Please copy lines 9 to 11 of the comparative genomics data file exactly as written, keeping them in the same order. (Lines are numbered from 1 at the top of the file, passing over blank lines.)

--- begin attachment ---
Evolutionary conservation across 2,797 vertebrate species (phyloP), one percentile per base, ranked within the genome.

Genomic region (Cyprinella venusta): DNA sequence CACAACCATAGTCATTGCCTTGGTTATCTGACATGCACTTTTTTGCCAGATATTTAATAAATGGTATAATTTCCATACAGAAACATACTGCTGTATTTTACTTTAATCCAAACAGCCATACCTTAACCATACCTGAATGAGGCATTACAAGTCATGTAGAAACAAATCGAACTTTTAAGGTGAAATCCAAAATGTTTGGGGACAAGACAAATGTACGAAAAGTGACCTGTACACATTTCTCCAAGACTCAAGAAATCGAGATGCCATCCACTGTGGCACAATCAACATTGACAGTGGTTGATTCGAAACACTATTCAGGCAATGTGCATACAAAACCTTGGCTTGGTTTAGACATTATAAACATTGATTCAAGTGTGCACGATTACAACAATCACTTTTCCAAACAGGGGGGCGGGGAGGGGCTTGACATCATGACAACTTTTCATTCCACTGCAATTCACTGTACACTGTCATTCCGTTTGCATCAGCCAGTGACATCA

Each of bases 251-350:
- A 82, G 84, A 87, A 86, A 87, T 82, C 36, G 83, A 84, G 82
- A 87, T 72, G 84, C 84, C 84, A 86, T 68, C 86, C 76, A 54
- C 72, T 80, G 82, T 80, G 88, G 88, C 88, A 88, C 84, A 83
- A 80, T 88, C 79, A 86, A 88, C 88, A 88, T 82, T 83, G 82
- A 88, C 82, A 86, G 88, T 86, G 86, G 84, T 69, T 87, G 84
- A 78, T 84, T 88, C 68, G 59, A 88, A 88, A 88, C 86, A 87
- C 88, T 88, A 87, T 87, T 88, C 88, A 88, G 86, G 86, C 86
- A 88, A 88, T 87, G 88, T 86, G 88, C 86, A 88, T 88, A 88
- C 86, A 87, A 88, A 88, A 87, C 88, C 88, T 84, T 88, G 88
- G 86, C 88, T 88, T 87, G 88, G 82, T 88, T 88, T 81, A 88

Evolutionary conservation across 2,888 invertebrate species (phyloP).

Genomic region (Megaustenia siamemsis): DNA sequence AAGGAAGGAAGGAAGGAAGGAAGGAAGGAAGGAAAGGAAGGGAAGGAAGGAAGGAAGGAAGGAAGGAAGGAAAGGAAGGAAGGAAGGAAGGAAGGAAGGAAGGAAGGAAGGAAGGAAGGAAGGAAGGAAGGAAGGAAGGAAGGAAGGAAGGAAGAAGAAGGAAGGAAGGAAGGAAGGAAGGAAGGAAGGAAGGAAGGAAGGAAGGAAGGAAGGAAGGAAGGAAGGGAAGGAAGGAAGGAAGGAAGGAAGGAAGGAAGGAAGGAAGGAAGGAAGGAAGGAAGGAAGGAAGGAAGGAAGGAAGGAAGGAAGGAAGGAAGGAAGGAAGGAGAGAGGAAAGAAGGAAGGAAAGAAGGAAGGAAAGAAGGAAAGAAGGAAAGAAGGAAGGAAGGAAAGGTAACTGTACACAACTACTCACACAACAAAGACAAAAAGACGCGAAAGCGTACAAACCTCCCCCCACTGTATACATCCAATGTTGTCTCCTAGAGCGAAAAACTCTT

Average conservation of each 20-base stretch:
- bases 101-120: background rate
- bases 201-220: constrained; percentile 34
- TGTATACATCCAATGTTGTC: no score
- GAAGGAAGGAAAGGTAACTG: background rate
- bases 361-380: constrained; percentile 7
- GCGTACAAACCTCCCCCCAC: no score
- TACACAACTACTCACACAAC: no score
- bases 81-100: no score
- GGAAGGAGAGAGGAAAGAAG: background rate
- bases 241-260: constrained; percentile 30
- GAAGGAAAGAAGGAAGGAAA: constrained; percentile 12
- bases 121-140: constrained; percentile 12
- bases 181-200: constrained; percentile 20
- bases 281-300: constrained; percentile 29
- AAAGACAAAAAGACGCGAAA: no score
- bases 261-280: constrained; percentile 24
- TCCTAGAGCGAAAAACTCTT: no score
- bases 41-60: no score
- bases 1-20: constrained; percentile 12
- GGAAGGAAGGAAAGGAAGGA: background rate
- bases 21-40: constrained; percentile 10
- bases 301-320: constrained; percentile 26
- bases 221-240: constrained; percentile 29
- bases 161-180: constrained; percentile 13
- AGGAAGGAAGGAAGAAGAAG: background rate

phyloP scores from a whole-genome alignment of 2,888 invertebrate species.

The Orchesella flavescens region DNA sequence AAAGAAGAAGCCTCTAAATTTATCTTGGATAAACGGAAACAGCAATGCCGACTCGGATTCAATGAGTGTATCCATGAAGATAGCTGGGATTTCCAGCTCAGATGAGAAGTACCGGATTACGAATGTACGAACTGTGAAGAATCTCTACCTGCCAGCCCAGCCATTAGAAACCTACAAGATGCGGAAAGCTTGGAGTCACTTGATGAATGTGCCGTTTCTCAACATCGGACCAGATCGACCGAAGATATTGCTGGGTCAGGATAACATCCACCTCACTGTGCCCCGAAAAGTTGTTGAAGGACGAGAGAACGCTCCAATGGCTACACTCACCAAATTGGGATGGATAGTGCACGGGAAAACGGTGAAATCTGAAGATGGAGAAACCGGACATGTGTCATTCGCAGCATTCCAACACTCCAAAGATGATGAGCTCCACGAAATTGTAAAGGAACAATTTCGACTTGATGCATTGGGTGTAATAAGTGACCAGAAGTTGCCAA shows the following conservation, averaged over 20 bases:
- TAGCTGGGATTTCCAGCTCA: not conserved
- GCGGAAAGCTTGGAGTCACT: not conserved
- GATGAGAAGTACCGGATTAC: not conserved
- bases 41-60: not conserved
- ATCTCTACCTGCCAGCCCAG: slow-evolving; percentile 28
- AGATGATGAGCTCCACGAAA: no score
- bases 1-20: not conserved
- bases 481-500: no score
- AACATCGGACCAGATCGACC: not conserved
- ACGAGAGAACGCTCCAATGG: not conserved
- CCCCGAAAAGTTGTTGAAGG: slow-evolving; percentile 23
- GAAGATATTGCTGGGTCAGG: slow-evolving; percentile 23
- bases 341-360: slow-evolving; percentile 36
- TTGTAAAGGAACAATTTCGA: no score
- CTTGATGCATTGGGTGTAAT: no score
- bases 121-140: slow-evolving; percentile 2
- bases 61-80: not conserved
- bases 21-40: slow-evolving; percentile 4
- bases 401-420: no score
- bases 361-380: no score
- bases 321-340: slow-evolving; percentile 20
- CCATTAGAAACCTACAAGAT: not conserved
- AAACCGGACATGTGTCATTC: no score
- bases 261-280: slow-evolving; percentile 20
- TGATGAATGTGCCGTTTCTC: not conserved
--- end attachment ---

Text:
- A 78, T 84, T 88, C 68, G 59, A 88, A 88, A 88, C 86, A 87
- C 88, T 88, A 87, T 87, T 88, C 88, A 88, G 86, G 86, C 86
- A 88, A 88, T 87, G 88, T 86, G 88, C 86, A 88, T 88, A 88